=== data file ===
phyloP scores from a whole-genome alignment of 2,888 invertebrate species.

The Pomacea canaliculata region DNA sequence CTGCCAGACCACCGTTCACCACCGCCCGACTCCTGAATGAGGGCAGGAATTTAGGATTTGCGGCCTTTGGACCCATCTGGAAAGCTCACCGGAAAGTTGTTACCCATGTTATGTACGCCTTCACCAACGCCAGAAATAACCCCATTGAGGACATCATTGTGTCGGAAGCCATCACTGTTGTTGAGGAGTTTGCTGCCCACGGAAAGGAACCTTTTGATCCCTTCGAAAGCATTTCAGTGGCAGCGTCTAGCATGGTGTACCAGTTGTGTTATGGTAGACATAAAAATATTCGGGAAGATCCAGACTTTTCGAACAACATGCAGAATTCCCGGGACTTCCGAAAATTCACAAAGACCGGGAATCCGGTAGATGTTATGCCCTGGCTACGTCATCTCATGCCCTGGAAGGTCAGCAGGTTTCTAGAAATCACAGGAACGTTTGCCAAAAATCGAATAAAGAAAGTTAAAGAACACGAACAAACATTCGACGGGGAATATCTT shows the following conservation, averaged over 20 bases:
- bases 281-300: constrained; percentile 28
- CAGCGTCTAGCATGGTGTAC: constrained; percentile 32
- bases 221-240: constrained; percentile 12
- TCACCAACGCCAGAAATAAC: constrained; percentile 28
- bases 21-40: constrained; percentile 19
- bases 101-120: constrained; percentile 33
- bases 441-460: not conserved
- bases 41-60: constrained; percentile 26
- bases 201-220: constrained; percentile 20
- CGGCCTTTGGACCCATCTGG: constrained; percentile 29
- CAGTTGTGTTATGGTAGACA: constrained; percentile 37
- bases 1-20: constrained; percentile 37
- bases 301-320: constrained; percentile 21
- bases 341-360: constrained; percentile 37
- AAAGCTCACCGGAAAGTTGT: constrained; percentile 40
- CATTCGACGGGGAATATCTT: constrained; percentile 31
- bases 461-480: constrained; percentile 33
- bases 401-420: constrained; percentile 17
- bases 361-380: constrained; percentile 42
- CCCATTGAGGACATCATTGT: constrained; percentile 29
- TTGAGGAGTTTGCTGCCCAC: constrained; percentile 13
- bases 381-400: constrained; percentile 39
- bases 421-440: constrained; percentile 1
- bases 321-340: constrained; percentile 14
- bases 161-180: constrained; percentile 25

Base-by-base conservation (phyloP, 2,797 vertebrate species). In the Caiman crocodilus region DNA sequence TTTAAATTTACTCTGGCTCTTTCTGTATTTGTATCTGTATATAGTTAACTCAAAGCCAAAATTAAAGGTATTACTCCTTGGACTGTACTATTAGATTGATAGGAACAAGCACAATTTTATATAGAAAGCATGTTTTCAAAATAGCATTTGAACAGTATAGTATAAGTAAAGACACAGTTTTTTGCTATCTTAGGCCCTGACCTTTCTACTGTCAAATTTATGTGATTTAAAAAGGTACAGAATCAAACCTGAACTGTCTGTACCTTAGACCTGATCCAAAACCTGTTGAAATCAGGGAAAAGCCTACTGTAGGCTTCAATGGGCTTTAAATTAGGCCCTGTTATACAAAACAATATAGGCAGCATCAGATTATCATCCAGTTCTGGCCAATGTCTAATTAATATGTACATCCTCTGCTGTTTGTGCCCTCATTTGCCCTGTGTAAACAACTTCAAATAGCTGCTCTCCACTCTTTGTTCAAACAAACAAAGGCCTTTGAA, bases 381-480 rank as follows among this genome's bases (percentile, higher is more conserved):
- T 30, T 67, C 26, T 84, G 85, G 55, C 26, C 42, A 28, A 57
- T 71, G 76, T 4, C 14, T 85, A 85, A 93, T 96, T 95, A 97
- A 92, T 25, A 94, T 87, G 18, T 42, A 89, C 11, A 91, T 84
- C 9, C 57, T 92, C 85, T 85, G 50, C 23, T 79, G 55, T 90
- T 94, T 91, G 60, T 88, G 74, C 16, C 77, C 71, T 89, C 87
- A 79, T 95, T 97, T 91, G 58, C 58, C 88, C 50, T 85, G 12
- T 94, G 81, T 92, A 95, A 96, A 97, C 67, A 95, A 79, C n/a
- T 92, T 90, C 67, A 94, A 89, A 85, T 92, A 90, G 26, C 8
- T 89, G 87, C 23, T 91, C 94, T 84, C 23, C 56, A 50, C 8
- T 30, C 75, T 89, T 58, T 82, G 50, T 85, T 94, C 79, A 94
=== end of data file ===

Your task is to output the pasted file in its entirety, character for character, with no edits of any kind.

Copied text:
phyloP scores from a whole-genome alignment of 2,888 invertebrate species.

The Pomacea canaliculata region DNA sequence CTGCCAGACCACCGTTCACCACCGCCCGACTCCTGAATGAGGGCAGGAATTTAGGATTTGCGGCCTTTGGACCCATCTGGAAAGCTCACCGGAAAGTTGTTACCCATGTTATGTACGCCTTCACCAACGCCAGAAATAACCCCATTGAGGACATCATTGTGTCGGAAGCCATCACTGTTGTTGAGGAGTTTGCTGCCCACGGAAAGGAACCTTTTGATCCCTTCGAAAGCATTTCAGTGGCAGCGTCTAGCATGGTGTACCAGTTGTGTTATGGTAGACATAAAAATATTCGGGAAGATCCAGACTTTTCGAACAACATGCAGAATTCCCGGGACTTCCGAAAATTCACAAAGACCGGGAATCCGGTAGATGTTATGCCCTGGCTACGTCATCTCATGCCCTGGAAGGTCAGCAGGTTTCTAGAAATCACAGGAACGTTTGCCAAAAATCGAATAAAGAAAGTTAAAGAACACGAACAAACATTCGACGGGGAATATCTT shows the following conservation, averaged over 20 bases:
- bases 281-300: constrained; percentile 28
- CAGCGTCTAGCATGGTGTAC: constrained; percentile 32
- bases 221-240: constrained; percentile 12
- TCACCAACGCCAGAAATAAC: constrained; percentile 28
- bases 21-40: constrained; percentile 19
- bases 101-120: constrained; percentile 33
- bases 441-460: not conserved
- bases 41-60: constrained; percentile 26
- bases 201-220: constrained; percentile 20
- CGGCCTTTGGACCCATCTGG: constrained; percentile 29
- CAGTTGTGTTATGGTAGACA: constrained; percentile 37
- bases 1-20: constrained; percentile 37
- bases 301-320: constrained; percentile 21
- bases 341-360: constrained; percentile 37
- AAAGCTCACCGGAAAGTTGT: constrained; percentile 40
- CATTCGACGGGGAATATCTT: constrained; percentile 31
- bases 461-480: constrained; percentile 33
- bases 401-420: constrained; percentile 17
- bases 361-380: constrained; percentile 42
- CCCATTGAGGACATCATTGT: constrained; percentile 29
- TTGAGGAGTTTGCTGCCCAC: constrained; percentile 13
- bases 381-400: constrained; percentile 39
- bases 421-440: constrained; percentile 1
- bases 321-340: constrained; percentile 14
- bases 161-180: constrained; percentile 25

Base-by-base conservation (phyloP, 2,797 vertebrate species). In the Caiman crocodilus region DNA sequence TTTAAATTTACTCTGGCTCTTTCTGTATTTGTATCTGTATATAGTTAACTCAAAGCCAAAATTAAAGGTATTACTCCTTGGACTGTACTATTAGATTGATAGGAACAAGCACAATTTTATATAGAAAGCATGTTTTCAAAATAGCATTTGAACAGTATAGTATAAGTAAAGACACAGTTTTTTGCTATCTTAGGCCCTGACCTTTCTACTGTCAAATTTATGTGATTTAAAAAGGTACAGAATCAAACCTGAACTGTCTGTACCTTAGACCTGATCCAAAACCTGTTGAAATCAGGGAAAAGCCTACTGTAGGCTTCAATGGGCTTTAAATTAGGCCCTGTTATACAAAACAATATAGGCAGCATCAGATTATCATCCAGTTCTGGCCAATGTCTAATTAATATGTACATCCTCTGCTGTTTGTGCCCTCATTTGCCCTGTGTAAACAACTTCAAATAGCTGCTCTCCACTCTTTGTTCAAACAAACAAAGGCCTTTGAA, bases 381-480 rank as follows among this genome's bases (percentile, higher is more conserved):
- T 30, T 67, C 26, T 84, G 85, G 55, C 26, C 42, A 28, A 57
- T 71, G 76, T 4, C 14, T 85, A 85, A 93, T 96, T 95, A 97
- A 92, T 25, A 94, T 87, G 18, T 42, A 89, C 11, A 91, T 84
- C 9, C 57, T 92, C 85, T 85, G 50, C 23, T 79, G 55, T 90
- T 94, T 91, G 60, T 88, G 74, C 16, C 77, C 71, T 89, C 87
- A 79, T 95, T 97, T 91, G 58, C 58, C 88, C 50, T 85, G 12
- T 94, G 81, T 92, A 95, A 96, A 97, C 67, A 95, A 79, C n/a
- T 92, T 90, C 67, A 94, A 89, A 85, T 92, A 90, G 26, C 8
- T 89, G 87, C 23, T 91, C 94, T 84, C 23, C 56, A 50, C 8
- T 30, C 75, T 89, T 58, T 82, G 50, T 85, T 94, C 79, A 94